Material and Construction
Quality materials and construction are important facets when it comes to making a great fleece jacket. Gone are the itchy/scratchy fleeces of the 1980s (or least, they should be). If the fabric isn't soft or fluffy against the skin then everything else about the jacket is obsolete. Synthetic fleece was first created by a parent company of Polartec in the late 1970s. Since then, Polartec has remained one of the leading manufacturers of synthetic fleece, selling their material to such manufacturers as Patagonia, The North Face, and the ever classic L.L. Bean. They currently produce dozens of different kinds ranging from sheer and shiny to furry and bearlike, and almost every model that we tested in this review was made with a Polartec produced material.
These days, it's increasingly common to see these synthetic materials advertised as being made with mostly recycled materials. It's quite amazing that a hard soda bottle can be somehow manipulated into the soft and cozy "fur" that we love to wear. Like many other synthetic fabrics, this fabric is manufactured through a process that involves petroleum derivatives. A malleable compound called PET is created that can be formed into many different materials depending on the desired outcome. It can be shaped and allowed to harden into such end products as plastic to-go boxes or soda bottles, or it can be extruded into fine fibers which are knitted to form the material that we know and love.
This material keeps you warm by trapping warm air in the tiny little pockets that are formed between the threads throughout the fabric. Since fleece is derived from petroleum, it is naturally hydrophobic, and the threads do not absorb water. This is a huge advantage over other material, such as down, which loses its insulative properties when wet. This advantage makes it a versatile material that is suitable for all sorts of outdoor pursuits in both wet and dry conditions. However, its hydrophobic qualities have historically resulted in one significant downside: it has trouble allowing sweat to escape.
Early models felt stifling when worn for high exertion activities and were unsuitable for any activity that caused significant sweating. Anyone who has gone on a hike in one of these early models will attest to this sweltering feeling. In recent years, manufacturers have made huge strides in producing fabric that is both highly warm and seriously breathable. Improvements in fabric patterns and design have made fleeces not only a viable option for high exertion activities, but often the preferred choice. In fact, even lower end modern models are significantly more breathable than the top products of past generations. We'll discuss below all the different attributes, including breathability, that you'll want to look for in a fleece jacket.
When buying a fleece jacket, one of the main objectives it must fulfill is keeping you warm. However, a lot of people make the mistake of reaching for the warmest possible model on the rack. If you only plan to use it for sitting around the campfire on cold nights, then, by all means, pick the warmest one you can find, like The North Face Denali 2. If, like most of us, you plan on using it for active pursuits, then consider something that is not quite as warm but works as part of a layering system. When you wear several layers of clothing in the outdoors, you have options to remove or add layers based on exertion levels or changes in the weather. If you only have one extra warm fleece jacket, you may find yourself in a situation where wearing it is too much, but not wearing it is too little. For more information on this topic, check out our Introduction to Layered Clothing Systems article. In general, the weight and thickness of the material largely determine its warmth, which brings us to our next section.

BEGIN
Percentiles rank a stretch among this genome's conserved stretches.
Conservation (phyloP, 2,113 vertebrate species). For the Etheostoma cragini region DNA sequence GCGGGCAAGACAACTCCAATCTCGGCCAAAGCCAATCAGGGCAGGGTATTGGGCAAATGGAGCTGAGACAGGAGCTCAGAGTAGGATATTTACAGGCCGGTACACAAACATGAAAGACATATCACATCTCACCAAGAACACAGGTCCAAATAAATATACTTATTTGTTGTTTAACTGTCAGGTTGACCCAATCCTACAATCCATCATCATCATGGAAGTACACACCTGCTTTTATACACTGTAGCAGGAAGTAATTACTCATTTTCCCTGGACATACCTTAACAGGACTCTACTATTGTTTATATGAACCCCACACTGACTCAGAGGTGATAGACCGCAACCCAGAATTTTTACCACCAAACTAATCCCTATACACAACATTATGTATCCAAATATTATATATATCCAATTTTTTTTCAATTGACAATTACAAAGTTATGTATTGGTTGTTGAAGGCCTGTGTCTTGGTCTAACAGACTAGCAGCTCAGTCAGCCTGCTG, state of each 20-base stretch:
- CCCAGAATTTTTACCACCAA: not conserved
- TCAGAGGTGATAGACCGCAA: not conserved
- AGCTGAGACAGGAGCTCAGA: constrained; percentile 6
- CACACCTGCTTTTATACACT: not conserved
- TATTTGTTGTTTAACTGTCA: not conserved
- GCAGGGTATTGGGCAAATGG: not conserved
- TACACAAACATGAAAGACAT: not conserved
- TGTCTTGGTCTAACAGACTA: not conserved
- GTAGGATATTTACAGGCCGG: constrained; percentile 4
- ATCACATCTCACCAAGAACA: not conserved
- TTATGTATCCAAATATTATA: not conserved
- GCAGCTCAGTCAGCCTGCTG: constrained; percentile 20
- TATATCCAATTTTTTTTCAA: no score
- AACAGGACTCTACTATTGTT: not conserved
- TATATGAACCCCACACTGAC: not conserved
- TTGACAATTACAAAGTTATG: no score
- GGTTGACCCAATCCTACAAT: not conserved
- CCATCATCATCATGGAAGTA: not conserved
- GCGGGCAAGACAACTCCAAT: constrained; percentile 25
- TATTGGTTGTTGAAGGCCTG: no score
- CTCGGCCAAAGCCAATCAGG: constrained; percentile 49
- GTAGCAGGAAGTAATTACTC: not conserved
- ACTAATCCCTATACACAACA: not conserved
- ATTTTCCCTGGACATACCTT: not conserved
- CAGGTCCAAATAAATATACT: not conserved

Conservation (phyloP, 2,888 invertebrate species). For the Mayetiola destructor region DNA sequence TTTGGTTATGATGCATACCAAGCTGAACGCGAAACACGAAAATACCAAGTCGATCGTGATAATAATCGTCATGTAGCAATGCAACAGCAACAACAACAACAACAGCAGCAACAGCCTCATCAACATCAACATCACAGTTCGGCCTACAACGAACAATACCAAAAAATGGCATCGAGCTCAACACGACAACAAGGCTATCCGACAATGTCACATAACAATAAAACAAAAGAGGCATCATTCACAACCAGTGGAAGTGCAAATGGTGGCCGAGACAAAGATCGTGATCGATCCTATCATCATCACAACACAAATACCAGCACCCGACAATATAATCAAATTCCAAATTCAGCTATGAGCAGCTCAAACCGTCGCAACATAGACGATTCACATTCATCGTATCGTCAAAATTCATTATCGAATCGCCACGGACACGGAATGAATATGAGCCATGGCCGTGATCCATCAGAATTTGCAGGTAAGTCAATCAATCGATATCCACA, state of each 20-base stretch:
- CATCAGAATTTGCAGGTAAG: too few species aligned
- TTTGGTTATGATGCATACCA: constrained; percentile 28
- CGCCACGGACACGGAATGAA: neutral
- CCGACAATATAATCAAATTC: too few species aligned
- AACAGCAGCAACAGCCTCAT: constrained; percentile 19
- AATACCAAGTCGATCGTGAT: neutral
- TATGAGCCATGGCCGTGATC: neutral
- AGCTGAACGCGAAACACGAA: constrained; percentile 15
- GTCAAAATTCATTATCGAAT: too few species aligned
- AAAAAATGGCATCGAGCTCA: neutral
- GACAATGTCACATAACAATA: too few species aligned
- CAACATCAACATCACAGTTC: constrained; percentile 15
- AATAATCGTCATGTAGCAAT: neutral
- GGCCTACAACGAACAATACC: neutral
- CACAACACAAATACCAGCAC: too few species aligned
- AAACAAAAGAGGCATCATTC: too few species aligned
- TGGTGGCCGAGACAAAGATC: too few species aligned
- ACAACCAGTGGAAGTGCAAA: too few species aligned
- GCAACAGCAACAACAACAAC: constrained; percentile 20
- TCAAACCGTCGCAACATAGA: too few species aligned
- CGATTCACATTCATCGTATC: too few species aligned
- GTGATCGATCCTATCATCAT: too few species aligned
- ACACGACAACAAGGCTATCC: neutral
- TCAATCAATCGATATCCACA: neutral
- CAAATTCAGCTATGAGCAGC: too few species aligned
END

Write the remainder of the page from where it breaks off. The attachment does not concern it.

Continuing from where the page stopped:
As a general guideline, fleece material is categorized into the following weight classes:
<100 g/mē = ultralight
100 g/mē = lightweight
200 g/mē = midweight
300 g/mē and up = heavyweight
While weight does go hand in hand with warmth, the loft or fluffiness of the fabric will also make a difference as fluffy fibers have more air pockets to trap more heat. A heavy, tightly woven model like
The North Face FuseForm Progressor Hoodie did not provide the same amount of warmth as a lighter high-loft model like the [[Mountain Hardwear Monkey Man Grid II].
We like using lightweight models, like the Marmot Reactor, when we need a light layer for active days or as a mid-layer under another fleece or shell jacket in frigid conditions. Lightweight models are more breathable, and provide adequate warmth for active pursuits, but not enough warmth for colder weather.
Midweight fleeces are some of the most versatile layers out there. They work well as outer layers during a wide range of cool temperatures, but can also be incorporated into your layering system. Some, like our Editors' Choice Patagonia R3 Hoody, are highly breathable and can still be worn during active, high energy activities. These fleeces are beneficial in just about every temperature range that you'd want a warm layer in. Heavyweight models are the least versatile of all the thicknesses. They are less breathable and bulkier than the thinner options and have limited use. However, they do work well as stand alone layers in much cooler temperatures. They also do well in a light rain, and the thicker fabric helps to block the wind more than do thinner models.
This is an important consideration when buying any piece of outdoor clothing that you plan on being active in. We all generate sweat, but no one wants to hang out in their own puddle of it every day. In fleece jackets of old, the sweat would bead up on the inside of the material and then start to trickle down your arms or back — not the best feeling. Today's options are much improved though, and manufacturers have gone out of their way to try and make this material more breathable.